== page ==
Gautam Singhania bullish on Indian economy, says some exciting times lie ahead

作者:Editha    發表日期:2018-10-16 05:53:17

In a free-wheeling interview with Moneycontrol, Gautam Singhania, CMD of Raymond, talks about why he is bullish on India, and how he is separating ownership and management at the company. Excerpts:

Q. Is the supply chain now back to what it was in the pre-GST scenario?

A. I think everything is back to normal. It was only two, three months of disruption. It is a mind-set issue, a lot of people said, how do I get around GST, and then when they realised that GST is here to stay, they adapted to it. It is the new reality.

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I think we as a company were probably one of the quickest to adapt to GST. We were GST compliant very quickly.

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Q. Do you think after demonetisation, economy has recovered from these two big major events?

A: Tell me, how many economies in the world are doing as well as India is? Why do you always look at the negative, look at the positives.

Would you rather be sitting in the UK economy just now? I certainly wouldn't. Would I rather be sitting in the Middle East just now? I certainly wouldn't.

We are in a trajectory which is up, we are in the right direction.

Q. What is your view on the Indian economy?

A. I am bullish, I am invested here, I continue to invest here. I have invested in manufacturing here with the Make in India with a large plant in Amravati. So, I am bullish on India. I have the choice to live anywhere in the world. There is no law that says I have to live in India. However, I am here because I want to be here.

Q. Could you tell us more about the Amravati plant and the housing project?

A. We are setting up a linen manufacturing plant in Amravati. We as a company sell significant amount of linen and this is backward integration. We started with phase one, which is 4 million metres of linen production.

I believe the people that work for Raymond, should have a good quality of life and so we are also doing a housing project. However, Raymond is not doing the housing project. I am personally doing the housing project in Amravati. We are also setting up a school there.

The reason we are setting up a housing is that, I believe if you want to attract good quality talent in backward areas like this, you must give them a good quality of life.

So, we are building 200 homes in the first phase. Plus we are doing some retail and people want supermarket, they want some commercial activity.

Q. Is this facility at Amravati now fully operational?

A. Yes. It was commissioned in December. It takes a little time for it to its peak efficiency but it is fully operational.

Q. What is the scenario in terms of festive season sales so far in the second half of the fiscal?

A. It has been okay. It is as per our expectations.

Q. What is your plan for the Ethiopia plant?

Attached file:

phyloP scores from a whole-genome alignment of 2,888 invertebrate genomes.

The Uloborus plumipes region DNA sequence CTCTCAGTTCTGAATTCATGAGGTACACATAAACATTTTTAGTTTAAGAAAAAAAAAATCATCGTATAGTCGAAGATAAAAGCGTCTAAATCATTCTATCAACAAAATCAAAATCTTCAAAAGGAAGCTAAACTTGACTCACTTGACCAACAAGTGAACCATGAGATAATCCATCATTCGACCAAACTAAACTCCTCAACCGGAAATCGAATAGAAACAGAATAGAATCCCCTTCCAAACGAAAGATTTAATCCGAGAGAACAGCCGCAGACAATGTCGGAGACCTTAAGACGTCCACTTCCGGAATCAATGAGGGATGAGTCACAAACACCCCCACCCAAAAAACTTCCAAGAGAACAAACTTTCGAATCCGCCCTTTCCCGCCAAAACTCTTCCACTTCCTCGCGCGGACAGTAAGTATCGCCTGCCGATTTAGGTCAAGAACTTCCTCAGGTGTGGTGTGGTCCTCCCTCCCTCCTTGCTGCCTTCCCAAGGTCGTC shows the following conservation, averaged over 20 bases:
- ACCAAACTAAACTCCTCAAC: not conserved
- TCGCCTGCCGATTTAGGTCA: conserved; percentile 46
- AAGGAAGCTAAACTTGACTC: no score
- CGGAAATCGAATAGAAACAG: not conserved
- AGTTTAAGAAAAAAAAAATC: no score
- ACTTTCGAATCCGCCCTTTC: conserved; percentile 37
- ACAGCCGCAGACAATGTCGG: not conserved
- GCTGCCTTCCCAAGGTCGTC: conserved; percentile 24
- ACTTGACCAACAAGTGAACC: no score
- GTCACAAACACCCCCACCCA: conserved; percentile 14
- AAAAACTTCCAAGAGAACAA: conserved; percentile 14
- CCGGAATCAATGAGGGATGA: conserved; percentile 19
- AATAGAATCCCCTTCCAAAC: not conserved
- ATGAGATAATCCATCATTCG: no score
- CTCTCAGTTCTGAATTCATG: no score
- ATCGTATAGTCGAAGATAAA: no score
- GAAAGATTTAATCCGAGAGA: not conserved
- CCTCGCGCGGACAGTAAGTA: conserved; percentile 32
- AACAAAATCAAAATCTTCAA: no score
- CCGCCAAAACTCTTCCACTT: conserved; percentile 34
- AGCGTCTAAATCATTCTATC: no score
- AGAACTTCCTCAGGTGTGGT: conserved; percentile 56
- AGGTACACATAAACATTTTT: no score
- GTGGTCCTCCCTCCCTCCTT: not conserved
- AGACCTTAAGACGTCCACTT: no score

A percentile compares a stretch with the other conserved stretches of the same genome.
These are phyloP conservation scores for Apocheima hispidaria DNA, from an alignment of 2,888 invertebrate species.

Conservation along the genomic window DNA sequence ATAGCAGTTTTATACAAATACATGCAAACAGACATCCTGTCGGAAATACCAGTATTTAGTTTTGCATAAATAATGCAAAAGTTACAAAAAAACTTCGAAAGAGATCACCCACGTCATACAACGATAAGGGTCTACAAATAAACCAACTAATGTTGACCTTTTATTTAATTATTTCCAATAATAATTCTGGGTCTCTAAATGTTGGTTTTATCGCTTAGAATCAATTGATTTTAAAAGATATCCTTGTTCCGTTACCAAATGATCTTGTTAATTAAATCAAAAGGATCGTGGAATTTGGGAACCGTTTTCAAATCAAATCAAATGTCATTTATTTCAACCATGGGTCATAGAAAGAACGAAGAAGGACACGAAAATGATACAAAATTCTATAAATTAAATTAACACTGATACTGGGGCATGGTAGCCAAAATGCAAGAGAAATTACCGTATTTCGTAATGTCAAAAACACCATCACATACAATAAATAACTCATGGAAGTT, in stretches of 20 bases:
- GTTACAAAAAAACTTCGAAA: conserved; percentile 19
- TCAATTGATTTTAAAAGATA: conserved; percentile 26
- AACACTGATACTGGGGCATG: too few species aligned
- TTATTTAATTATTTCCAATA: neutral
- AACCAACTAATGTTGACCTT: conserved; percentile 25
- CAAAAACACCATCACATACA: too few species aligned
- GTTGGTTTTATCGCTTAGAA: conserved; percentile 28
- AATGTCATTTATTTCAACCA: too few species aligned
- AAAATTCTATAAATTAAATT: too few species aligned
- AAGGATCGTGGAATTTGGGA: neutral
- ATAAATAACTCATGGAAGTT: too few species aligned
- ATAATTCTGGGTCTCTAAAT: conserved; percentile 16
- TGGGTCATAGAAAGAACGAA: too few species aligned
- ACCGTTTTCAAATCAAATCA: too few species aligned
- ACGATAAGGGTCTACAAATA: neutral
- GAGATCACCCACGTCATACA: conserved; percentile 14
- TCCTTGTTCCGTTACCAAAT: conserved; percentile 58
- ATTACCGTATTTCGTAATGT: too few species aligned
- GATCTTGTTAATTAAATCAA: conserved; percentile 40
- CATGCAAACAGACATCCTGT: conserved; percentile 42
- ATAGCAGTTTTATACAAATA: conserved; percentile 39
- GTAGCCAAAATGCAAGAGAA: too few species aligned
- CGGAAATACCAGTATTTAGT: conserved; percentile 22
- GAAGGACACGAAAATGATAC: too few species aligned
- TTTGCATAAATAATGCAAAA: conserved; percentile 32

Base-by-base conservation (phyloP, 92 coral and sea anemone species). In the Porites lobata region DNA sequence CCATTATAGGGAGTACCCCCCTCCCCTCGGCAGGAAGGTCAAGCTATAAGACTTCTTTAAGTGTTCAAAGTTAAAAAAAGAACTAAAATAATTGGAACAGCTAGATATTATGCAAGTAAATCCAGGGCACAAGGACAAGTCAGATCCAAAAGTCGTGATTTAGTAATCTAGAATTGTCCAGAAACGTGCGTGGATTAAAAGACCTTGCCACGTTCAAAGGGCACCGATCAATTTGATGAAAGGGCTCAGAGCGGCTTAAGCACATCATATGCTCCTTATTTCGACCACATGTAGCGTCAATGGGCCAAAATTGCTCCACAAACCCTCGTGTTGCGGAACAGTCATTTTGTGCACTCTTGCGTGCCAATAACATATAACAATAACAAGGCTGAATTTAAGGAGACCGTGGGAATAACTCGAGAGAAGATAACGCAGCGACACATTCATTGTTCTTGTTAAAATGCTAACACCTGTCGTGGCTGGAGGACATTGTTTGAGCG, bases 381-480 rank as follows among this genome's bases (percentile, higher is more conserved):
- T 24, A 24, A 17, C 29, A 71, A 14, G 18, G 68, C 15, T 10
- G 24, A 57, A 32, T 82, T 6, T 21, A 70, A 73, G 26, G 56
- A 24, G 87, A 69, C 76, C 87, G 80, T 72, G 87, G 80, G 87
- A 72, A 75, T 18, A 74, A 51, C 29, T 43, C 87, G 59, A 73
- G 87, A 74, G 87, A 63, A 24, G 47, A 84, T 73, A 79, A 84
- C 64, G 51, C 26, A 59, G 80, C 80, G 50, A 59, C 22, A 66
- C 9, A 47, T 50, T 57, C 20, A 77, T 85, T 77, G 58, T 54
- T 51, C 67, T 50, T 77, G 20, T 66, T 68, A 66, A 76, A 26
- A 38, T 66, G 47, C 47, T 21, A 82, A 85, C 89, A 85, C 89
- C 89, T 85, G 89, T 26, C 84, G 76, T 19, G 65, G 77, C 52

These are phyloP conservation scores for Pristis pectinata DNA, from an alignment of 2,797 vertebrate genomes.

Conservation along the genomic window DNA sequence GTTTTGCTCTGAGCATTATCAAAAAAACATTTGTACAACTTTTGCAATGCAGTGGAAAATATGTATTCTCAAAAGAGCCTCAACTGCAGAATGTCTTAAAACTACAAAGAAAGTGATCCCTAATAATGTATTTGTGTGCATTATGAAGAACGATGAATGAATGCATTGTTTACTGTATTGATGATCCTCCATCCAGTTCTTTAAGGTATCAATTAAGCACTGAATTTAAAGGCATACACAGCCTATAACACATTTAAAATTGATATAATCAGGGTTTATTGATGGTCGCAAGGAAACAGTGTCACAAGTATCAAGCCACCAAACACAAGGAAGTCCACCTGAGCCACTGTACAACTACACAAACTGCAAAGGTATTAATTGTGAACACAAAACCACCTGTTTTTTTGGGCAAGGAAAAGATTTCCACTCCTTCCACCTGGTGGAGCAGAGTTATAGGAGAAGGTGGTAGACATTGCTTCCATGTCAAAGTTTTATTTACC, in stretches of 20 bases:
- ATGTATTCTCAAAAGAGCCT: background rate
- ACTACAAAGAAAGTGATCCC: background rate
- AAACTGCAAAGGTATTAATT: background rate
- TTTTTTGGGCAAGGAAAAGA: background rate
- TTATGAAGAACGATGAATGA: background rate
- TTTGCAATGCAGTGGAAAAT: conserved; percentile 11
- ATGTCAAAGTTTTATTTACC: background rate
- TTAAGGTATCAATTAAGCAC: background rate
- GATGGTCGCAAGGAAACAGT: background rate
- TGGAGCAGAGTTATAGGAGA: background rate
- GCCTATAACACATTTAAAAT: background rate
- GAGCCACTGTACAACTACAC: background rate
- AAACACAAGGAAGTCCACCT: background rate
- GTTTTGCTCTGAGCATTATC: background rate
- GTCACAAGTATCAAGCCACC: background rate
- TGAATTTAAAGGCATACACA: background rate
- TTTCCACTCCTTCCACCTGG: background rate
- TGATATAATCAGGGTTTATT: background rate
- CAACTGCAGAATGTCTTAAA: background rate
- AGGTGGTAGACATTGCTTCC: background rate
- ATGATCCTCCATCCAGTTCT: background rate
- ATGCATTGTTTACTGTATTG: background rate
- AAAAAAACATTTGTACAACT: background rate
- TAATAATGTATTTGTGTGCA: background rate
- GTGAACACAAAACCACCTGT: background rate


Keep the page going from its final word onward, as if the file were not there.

A. We set up the facility in Ethiopia to make suits and jackets because they have duty free access to EU and America. It is a forward integration for us. So, whilst people think that we have gone and invested in Ethiopia per se; but fabrics are going from India, so it is a forward integration. It makes us more competitive in the global market. The garmenting was working better in Ethiopia but we actually look at it as integrated, that India's exports go up because of that complementary facility.

Q. What is your plan for the FMCG sector?

A. FMCG has been one of our smaller businesses. Philosophically what we are doing is, we are professionalising the group and I think FMCG has a great headroom to grow.

So, having put the building blocks in the main businesses together, I did a bit of focus on the FMCG where Park Avenue brand has got a lot of headroom, Raymond has headroom in terms of new product lines and new brands.

I wanted to professionalise that company, so I stepped off as chairman and appointed Rajeev Bakshi, with over 30 years of FMCG experience as the chairman of that company. So, there is a CEO, there is a chairman, we have appointed a full professional board and now I am just a director on that company.

You have to disconnect between ownership and management at some level and I am in that position where I can do it today.

I want all my companies to be run professionally, I am on the shareholders side, I have always said this in all my investor conferences that I am on the shareholders side.

Q. By when do you plan to monetise the Thane land?

A. I will do everything that will enhance shareholder value. So if we can monetise land, will it increase shareholder value? Yes, so we will do whatever it takes. I am not ready to tell you what we are going to do, but please understand, I am a shareholder of the company. What we are doing, I am not at liberty to discuss.

Q. Any other non-core projects that you are planning to monetise?

A. Everything we are doing here is to enhance shareholder value. So tomorrow if there is a business, at 'x' value might not be worth selling, but at 'y' value we might sell, because it will enhance shareholder value, we are open to it. Now I cannot tell you what we are doing. But, let me tell you this, some very exciting times ahead.

Now we have seen that competitive intensity in the garmenting space, in textiles in general is pretty high. So what is Raymond going to do differently going forward?

I cannot tell you my strategy. Just broadly. At the core of this company is product. That is where I spend a lot of my time and energy. You must have seen the trade show. This is probably the best trade show you will see in the country and we have a challenge every six months, how do we take the game up. I have seen this evolve over the last 2-3 years. How do we keep evolving ourselves? The only thing constant in life is change.